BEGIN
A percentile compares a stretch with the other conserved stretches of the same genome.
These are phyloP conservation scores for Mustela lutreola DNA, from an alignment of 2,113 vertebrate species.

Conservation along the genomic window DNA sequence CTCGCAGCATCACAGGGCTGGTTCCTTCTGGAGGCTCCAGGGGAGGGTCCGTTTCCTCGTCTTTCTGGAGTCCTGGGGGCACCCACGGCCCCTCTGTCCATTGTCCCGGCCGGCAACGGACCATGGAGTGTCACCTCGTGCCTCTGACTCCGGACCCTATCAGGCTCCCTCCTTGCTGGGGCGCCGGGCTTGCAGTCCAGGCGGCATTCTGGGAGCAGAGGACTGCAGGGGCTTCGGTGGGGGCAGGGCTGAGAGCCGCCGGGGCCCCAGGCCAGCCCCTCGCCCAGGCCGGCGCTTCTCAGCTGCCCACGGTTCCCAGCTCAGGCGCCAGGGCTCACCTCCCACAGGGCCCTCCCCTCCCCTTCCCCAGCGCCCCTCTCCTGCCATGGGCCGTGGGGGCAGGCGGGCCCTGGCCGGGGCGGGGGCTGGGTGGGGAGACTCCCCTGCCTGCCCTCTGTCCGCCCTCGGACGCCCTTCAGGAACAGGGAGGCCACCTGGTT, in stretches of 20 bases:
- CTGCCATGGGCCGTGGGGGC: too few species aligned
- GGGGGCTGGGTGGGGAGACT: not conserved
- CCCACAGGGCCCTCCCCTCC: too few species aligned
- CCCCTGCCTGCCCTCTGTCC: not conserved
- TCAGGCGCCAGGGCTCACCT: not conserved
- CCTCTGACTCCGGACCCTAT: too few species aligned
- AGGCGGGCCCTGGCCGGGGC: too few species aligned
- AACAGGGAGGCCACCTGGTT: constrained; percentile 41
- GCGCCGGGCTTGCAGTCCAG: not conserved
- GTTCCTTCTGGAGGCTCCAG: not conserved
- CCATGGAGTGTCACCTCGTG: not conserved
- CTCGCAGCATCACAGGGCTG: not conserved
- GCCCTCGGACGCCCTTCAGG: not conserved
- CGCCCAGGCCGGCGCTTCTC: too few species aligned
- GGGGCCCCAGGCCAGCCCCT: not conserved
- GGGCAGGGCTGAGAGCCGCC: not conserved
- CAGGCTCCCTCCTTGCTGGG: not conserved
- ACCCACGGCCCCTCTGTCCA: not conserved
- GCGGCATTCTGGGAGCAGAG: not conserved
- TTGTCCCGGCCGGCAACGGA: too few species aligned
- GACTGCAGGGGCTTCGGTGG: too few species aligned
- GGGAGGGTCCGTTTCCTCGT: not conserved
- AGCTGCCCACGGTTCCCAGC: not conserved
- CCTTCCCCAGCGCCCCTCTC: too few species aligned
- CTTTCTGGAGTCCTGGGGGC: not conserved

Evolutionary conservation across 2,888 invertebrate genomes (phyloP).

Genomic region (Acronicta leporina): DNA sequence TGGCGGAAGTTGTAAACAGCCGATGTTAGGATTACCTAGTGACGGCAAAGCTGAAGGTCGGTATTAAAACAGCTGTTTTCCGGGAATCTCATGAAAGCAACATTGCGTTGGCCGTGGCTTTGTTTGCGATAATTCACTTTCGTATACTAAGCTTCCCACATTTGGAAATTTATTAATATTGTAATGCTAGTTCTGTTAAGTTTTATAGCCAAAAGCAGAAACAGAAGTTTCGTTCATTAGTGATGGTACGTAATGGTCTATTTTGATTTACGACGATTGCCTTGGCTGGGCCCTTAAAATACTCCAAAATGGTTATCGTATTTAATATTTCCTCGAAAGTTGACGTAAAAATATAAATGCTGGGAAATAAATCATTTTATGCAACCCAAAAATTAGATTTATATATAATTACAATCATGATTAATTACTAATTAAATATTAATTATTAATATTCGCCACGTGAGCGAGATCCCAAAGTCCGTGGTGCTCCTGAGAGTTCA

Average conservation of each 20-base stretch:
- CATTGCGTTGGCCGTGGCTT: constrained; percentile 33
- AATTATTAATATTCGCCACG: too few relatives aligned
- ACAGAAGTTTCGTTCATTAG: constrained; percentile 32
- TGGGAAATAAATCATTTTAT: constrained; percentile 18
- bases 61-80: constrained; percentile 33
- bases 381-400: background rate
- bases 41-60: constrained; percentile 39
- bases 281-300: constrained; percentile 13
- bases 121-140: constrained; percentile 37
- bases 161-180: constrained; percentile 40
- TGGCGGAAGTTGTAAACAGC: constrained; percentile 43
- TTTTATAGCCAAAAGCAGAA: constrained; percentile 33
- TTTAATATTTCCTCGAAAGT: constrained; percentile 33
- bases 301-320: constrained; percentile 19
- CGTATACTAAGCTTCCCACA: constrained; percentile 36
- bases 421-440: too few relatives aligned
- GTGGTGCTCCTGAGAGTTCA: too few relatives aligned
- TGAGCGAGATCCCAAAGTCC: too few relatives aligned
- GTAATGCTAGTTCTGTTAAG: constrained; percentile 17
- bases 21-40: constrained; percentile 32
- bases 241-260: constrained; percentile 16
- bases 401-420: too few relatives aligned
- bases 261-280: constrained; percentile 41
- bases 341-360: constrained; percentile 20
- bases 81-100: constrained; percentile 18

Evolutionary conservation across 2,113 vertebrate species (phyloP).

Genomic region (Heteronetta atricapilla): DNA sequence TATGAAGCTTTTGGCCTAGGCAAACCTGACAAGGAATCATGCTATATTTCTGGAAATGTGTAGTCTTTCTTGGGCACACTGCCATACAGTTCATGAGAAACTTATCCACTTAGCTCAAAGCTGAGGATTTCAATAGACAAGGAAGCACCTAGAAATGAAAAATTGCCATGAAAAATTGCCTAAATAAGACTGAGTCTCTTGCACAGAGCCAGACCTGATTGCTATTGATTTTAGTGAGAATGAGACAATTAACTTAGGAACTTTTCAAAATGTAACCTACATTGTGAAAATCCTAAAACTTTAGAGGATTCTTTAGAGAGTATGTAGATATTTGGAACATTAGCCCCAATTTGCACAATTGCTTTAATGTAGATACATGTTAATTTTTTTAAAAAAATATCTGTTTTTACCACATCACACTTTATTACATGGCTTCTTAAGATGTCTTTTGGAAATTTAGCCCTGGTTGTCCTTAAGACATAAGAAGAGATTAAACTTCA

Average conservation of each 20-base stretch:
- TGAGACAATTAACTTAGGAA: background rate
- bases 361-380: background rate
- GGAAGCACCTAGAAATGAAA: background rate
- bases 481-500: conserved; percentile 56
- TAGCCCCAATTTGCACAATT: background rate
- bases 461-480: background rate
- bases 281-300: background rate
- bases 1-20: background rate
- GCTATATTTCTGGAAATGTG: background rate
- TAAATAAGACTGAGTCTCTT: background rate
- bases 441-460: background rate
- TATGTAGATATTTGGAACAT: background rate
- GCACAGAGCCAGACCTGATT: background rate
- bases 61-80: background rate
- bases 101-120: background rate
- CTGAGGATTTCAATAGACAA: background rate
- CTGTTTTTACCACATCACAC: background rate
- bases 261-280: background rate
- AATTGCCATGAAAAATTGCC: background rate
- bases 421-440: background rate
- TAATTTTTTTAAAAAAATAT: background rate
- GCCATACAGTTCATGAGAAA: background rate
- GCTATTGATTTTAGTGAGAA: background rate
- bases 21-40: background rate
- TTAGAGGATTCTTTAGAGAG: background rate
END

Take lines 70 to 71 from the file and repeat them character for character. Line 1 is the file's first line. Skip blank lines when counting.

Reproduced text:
- bases 441-460: background rate
- TATGTAGATATTTGGAACAT: background rate